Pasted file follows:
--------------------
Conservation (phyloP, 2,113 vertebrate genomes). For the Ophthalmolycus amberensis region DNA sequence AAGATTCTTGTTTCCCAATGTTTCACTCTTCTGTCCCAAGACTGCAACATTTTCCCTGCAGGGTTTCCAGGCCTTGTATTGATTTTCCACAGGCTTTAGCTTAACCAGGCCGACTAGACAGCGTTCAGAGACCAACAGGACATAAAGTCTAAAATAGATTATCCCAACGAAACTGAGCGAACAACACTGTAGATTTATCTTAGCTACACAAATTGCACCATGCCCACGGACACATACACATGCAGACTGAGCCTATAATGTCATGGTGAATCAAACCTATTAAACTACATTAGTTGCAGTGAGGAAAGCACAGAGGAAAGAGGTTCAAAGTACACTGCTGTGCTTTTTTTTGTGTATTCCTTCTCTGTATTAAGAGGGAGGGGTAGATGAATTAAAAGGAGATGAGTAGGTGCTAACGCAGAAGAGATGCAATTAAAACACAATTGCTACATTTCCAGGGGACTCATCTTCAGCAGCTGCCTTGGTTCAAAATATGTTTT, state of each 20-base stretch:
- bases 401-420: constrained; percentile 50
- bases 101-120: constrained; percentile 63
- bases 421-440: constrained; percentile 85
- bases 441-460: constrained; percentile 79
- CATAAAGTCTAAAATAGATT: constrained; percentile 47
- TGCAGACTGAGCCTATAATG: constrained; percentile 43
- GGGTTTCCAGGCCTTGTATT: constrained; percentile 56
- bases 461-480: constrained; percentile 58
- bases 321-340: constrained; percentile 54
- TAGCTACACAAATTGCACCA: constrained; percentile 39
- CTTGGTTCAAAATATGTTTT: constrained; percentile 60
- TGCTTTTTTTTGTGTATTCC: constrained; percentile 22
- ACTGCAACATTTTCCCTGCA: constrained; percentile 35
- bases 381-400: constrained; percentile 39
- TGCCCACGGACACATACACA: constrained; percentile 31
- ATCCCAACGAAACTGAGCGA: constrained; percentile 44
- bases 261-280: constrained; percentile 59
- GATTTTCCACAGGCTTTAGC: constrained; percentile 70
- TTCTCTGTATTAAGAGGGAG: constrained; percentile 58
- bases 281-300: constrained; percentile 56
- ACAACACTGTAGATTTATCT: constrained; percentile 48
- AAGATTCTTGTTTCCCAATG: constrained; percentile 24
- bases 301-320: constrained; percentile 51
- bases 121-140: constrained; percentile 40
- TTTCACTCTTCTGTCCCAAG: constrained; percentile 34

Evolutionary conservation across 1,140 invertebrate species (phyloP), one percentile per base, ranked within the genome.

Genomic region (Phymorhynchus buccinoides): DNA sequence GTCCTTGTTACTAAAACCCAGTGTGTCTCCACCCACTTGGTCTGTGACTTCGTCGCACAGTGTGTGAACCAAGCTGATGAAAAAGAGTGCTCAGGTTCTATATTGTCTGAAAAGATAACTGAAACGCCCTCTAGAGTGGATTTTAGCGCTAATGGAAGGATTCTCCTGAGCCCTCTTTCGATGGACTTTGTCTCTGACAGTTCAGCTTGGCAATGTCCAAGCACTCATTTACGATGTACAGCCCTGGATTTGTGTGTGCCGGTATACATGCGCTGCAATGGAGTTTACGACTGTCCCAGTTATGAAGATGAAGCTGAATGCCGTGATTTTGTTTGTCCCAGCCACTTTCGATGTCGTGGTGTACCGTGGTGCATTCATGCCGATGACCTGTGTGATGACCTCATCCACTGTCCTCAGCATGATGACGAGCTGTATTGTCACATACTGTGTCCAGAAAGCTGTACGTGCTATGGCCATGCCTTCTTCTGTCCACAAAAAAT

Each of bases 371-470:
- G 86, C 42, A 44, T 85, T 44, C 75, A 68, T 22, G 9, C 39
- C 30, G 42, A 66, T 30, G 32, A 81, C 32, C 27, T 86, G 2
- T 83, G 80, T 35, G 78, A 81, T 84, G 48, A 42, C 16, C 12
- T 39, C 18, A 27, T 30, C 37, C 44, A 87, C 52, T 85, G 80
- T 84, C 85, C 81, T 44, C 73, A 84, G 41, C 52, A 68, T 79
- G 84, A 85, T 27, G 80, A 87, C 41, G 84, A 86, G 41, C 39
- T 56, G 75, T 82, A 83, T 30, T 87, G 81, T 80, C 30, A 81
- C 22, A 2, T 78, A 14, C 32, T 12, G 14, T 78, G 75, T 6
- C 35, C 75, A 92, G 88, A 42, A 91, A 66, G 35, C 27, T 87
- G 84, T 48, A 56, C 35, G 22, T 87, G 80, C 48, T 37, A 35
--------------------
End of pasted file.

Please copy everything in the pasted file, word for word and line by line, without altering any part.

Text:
Conservation (phyloP, 2,113 vertebrate genomes). For the Ophthalmolycus amberensis region DNA sequence AAGATTCTTGTTTCCCAATGTTTCACTCTTCTGTCCCAAGACTGCAACATTTTCCCTGCAGGGTTTCCAGGCCTTGTATTGATTTTCCACAGGCTTTAGCTTAACCAGGCCGACTAGACAGCGTTCAGAGACCAACAGGACATAAAGTCTAAAATAGATTATCCCAACGAAACTGAGCGAACAACACTGTAGATTTATCTTAGCTACACAAATTGCACCATGCCCACGGACACATACACATGCAGACTGAGCCTATAATGTCATGGTGAATCAAACCTATTAAACTACATTAGTTGCAGTGAGGAAAGCACAGAGGAAAGAGGTTCAAAGTACACTGCTGTGCTTTTTTTTGTGTATTCCTTCTCTGTATTAAGAGGGAGGGGTAGATGAATTAAAAGGAGATGAGTAGGTGCTAACGCAGAAGAGATGCAATTAAAACACAATTGCTACATTTCCAGGGGACTCATCTTCAGCAGCTGCCTTGGTTCAAAATATGTTTT, state of each 20-base stretch:
- bases 401-420: constrained; percentile 50
- bases 101-120: constrained; percentile 63
- bases 421-440: constrained; percentile 85
- bases 441-460: constrained; percentile 79
- CATAAAGTCTAAAATAGATT: constrained; percentile 47
- TGCAGACTGAGCCTATAATG: constrained; percentile 43
- GGGTTTCCAGGCCTTGTATT: constrained; percentile 56
- bases 461-480: constrained; percentile 58
- bases 321-340: constrained; percentile 54
- TAGCTACACAAATTGCACCA: constrained; percentile 39
- CTTGGTTCAAAATATGTTTT: constrained; percentile 60
- TGCTTTTTTTTGTGTATTCC: constrained; percentile 22
- ACTGCAACATTTTCCCTGCA: constrained; percentile 35
- bases 381-400: constrained; percentile 39
- TGCCCACGGACACATACACA: constrained; percentile 31
- ATCCCAACGAAACTGAGCGA: constrained; percentile 44
- bases 261-280: constrained; percentile 59
- GATTTTCCACAGGCTTTAGC: constrained; percentile 70
- TTCTCTGTATTAAGAGGGAG: constrained; percentile 58
- bases 281-300: constrained; percentile 56
- ACAACACTGTAGATTTATCT: constrained; percentile 48
- AAGATTCTTGTTTCCCAATG: constrained; percentile 24
- bases 301-320: constrained; percentile 51
- bases 121-140: constrained; percentile 40
- TTTCACTCTTCTGTCCCAAG: constrained; percentile 34

Evolutionary conservation across 1,140 invertebrate species (phyloP), one percentile per base, ranked within the genome.

Genomic region (Phymorhynchus buccinoides): DNA sequence GTCCTTGTTACTAAAACCCAGTGTGTCTCCACCCACTTGGTCTGTGACTTCGTCGCACAGTGTGTGAACCAAGCTGATGAAAAAGAGTGCTCAGGTTCTATATTGTCTGAAAAGATAACTGAAACGCCCTCTAGAGTGGATTTTAGCGCTAATGGAAGGATTCTCCTGAGCCCTCTTTCGATGGACTTTGTCTCTGACAGTTCAGCTTGGCAATGTCCAAGCACTCATTTACGATGTACAGCCCTGGATTTGTGTGTGCCGGTATACATGCGCTGCAATGGAGTTTACGACTGTCCCAGTTATGAAGATGAAGCTGAATGCCGTGATTTTGTTTGTCCCAGCCACTTTCGATGTCGTGGTGTACCGTGGTGCATTCATGCCGATGACCTGTGTGATGACCTCATCCACTGTCCTCAGCATGATGACGAGCTGTATTGTCACATACTGTGTCCAGAAAGCTGTACGTGCTATGGCCATGCCTTCTTCTGTCCACAAAAAAT

Each of bases 371-470:
- G 86, C 42, A 44, T 85, T 44, C 75, A 68, T 22, G 9, C 39
- C 30, G 42, A 66, T 30, G 32, A 81, C 32, C 27, T 86, G 2
- T 83, G 80, T 35, G 78, A 81, T 84, G 48, A 42, C 16, C 12
- T 39, C 18, A 27, T 30, C 37, C 44, A 87, C 52, T 85, G 80
- T 84, C 85, C 81, T 44, C 73, A 84, G 41, C 52, A 68, T 79
- G 84, A 85, T 27, G 80, A 87, C 41, G 84, A 86, G 41, C 39
- T 56, G 75, T 82, A 83, T 30, T 87, G 81, T 80, C 30, A 81
- C 22, A 2, T 78, A 14, C 32, T 12, G 14, T 78, G 75, T 6
- C 35, C 75, A 92, G 88, A 42, A 91, A 66, G 35, C 27, T 87
- G 84, T 48, A 56, C 35, G 22, T 87, G 80, C 48, T 37, A 35